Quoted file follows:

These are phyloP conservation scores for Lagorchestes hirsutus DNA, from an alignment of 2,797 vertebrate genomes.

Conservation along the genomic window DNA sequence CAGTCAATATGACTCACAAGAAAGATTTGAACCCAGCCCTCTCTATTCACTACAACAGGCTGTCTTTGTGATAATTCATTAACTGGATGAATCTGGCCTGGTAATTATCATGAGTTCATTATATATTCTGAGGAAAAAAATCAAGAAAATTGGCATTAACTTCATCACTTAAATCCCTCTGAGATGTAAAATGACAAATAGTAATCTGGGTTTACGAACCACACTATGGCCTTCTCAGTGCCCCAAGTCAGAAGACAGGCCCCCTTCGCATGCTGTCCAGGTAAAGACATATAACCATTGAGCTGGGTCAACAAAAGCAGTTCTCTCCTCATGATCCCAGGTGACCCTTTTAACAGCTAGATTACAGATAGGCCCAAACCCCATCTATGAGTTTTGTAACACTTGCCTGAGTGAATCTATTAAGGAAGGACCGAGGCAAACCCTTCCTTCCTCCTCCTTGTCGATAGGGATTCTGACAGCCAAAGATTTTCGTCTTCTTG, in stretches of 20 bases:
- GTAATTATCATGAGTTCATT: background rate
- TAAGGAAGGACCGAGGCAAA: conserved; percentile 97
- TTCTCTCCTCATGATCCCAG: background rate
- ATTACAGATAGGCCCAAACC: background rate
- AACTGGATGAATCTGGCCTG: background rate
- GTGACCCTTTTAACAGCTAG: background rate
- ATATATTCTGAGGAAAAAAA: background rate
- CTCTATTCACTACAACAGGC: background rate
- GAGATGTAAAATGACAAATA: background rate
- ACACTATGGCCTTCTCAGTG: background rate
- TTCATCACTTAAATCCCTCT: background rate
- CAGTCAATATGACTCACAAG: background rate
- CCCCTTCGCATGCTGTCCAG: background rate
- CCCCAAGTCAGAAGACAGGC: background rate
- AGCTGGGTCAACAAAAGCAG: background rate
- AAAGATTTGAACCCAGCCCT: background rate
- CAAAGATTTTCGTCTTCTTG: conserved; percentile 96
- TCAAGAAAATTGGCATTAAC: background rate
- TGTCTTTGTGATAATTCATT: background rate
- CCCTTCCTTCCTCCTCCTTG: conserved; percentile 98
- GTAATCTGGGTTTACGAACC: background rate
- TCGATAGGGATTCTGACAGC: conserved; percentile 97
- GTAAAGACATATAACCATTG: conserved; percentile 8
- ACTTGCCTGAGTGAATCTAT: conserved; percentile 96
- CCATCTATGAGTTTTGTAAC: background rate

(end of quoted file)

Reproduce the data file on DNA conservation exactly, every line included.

These are phyloP conservation scores for Lagorchestes hirsutus DNA, from an alignment of 2,797 vertebrate genomes.

Conservation along the genomic window DNA sequence CAGTCAATATGACTCACAAGAAAGATTTGAACCCAGCCCTCTCTATTCACTACAACAGGCTGTCTTTGTGATAATTCATTAACTGGATGAATCTGGCCTGGTAATTATCATGAGTTCATTATATATTCTGAGGAAAAAAATCAAGAAAATTGGCATTAACTTCATCACTTAAATCCCTCTGAGATGTAAAATGACAAATAGTAATCTGGGTTTACGAACCACACTATGGCCTTCTCAGTGCCCCAAGTCAGAAGACAGGCCCCCTTCGCATGCTGTCCAGGTAAAGACATATAACCATTGAGCTGGGTCAACAAAAGCAGTTCTCTCCTCATGATCCCAGGTGACCCTTTTAACAGCTAGATTACAGATAGGCCCAAACCCCATCTATGAGTTTTGTAACACTTGCCTGAGTGAATCTATTAAGGAAGGACCGAGGCAAACCCTTCCTTCCTCCTCCTTGTCGATAGGGATTCTGACAGCCAAAGATTTTCGTCTTCTTG, in stretches of 20 bases:
- GTAATTATCATGAGTTCATT: background rate
- TAAGGAAGGACCGAGGCAAA: conserved; percentile 97
- TTCTCTCCTCATGATCCCAG: background rate
- ATTACAGATAGGCCCAAACC: background rate
- AACTGGATGAATCTGGCCTG: background rate
- GTGACCCTTTTAACAGCTAG: background rate
- ATATATTCTGAGGAAAAAAA: background rate
- CTCTATTCACTACAACAGGC: background rate
- GAGATGTAAAATGACAAATA: background rate
- ACACTATGGCCTTCTCAGTG: background rate
- TTCATCACTTAAATCCCTCT: background rate
- CAGTCAATATGACTCACAAG: background rate
- CCCCTTCGCATGCTGTCCAG: background rate
- CCCCAAGTCAGAAGACAGGC: background rate
- AGCTGGGTCAACAAAAGCAG: background rate
- AAAGATTTGAACCCAGCCCT: background rate
- CAAAGATTTTCGTCTTCTTG: conserved; percentile 96
- TCAAGAAAATTGGCATTAAC: background rate
- TGTCTTTGTGATAATTCATT: background rate
- CCCTTCCTTCCTCCTCCTTG: conserved; percentile 98
- GTAATCTGGGTTTACGAACC: background rate
- TCGATAGGGATTCTGACAGC: conserved; percentile 97
- GTAAAGACATATAACCATTG: conserved; percentile 8
- ACTTGCCTGAGTGAATCTAT: conserved; percentile 96
- CCATCTATGAGTTTTGTAAC: background rate